- Amazon.com, Kroger and Rite Aid are among the major companies that have ended or plan to stop paying higher wages for tens of thousands of workers in stores and warehouses and on the road.
- Workers and unions are pushing back, saying they still face extra risk at work.
US ECONOMY & POLITICS
U.S. Economic Recovery Will Drag On Through Next Year, CBO Says
- The Congressional Budget Office said the U.S. economy’s recovery from the downturn related to coronavirus responses will drag on through the end of next year, as investment collapses and the labor market experiences its sharpest deterioration since the 1930s.
- Gross domestic product will likely be 5.6% smaller in the fourth quarter of 2020 than a year earlier, the CBO said Tuesday, despite an expected pickup in economic activity in the coming months.
- Though the CBO raised its projection for GDP growth in the fourth quarter of 2021 to 4.2% from 2.8% in an April forecast, the outlook continued to depict a long road to recovery.
- The CBO estimated GDP will shrink 11.2% in the current quarter from the January-to-March period, more than quadruple the next-biggest quarterly decline in records going back to 1947.
- Business and residential investment will be the main drags on growth this year, the CBO said, falling 15.8% and 13.8%, respectively, in the fourth quarter from a year earlier.
- Consumer spending is seen declining 4.1%, while government purchases will likely slip 1%.
- The agency sees the number of U.S. jobs falling to 133 million in the second quarter from 158.6 million at the end of 2019—more than triple the number of job losses in the 2007-09 recession.
- While jobs should start to gradually return in the third quarter of this year, the CBO expects household employment to remain below pre-pandemic levels at 148 million in the last three months of 2021.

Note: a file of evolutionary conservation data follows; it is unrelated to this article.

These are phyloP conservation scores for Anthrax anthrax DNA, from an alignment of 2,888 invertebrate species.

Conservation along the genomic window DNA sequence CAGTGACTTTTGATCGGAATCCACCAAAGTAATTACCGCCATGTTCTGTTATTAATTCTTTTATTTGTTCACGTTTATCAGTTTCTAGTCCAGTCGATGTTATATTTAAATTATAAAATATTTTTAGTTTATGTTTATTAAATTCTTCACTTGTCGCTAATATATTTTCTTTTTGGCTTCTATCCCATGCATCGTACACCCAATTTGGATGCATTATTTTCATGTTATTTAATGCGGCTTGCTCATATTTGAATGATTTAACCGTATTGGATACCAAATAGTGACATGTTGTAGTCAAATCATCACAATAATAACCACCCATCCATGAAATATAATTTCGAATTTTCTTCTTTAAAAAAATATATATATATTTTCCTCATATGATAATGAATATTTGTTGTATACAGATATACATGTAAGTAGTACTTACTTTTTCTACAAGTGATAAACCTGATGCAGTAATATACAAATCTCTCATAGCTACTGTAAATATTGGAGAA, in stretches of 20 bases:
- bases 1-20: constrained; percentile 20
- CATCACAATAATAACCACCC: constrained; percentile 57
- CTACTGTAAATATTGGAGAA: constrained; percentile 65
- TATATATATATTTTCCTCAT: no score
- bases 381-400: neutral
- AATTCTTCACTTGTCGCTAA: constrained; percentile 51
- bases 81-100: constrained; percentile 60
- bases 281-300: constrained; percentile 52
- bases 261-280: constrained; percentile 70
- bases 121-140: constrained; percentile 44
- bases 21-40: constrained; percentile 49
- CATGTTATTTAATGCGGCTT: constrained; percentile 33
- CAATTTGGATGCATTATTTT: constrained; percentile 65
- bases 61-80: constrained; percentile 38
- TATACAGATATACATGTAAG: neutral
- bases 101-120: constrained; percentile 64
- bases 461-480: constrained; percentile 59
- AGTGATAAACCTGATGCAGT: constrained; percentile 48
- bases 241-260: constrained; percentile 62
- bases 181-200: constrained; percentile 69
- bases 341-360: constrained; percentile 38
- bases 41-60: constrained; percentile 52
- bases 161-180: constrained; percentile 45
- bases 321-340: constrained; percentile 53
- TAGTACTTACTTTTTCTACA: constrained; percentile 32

Trump Holds Off on Specifying Coronavirus-Relief Priorities
- President Trump didn’t press Senate Republicans on Tuesday about specific ideas for the possible next round of coronavirus relief, instead focusing on the 2020 election and other concerns, adding to the uncertainty over the timing of any future deal with Democrats.
- On Tuesday, Mr. Trump spent much of the lunch discussing polling he cast as favorable, as well as his concerns about investigations into Russian election interference and the pace of approving nominees, according to lawmakers who attended.
- They said they left the meeting without a sense of what Mr. Trump wants to see in the next bill.
- Mr. Trump did address one aspect of the current stimulus package. He told lawmakers that he was concerned that enhanced unemployment benefits were slowing the economic recovery, according to Sen. Lindsey Graham (R., S.C.).
- White House economic adviser Larry Kudlow reiterated that Mr. Trump is looking at a payroll–tax holiday, as well as potential corporate tax cuts, but said the White House continues to evaluate proposals.
Powell, Mnuchin Outline Contrasting Perils Facing Economy
- The nation’s top two economic policy leaders offered contrasting visions about the economic outlook, with Treasury Secretary Steven Mnuchin favoring a wait-and-see approach to more federal aid and Federal Reserve Chairman Jerome Powell suggesting more would be needed.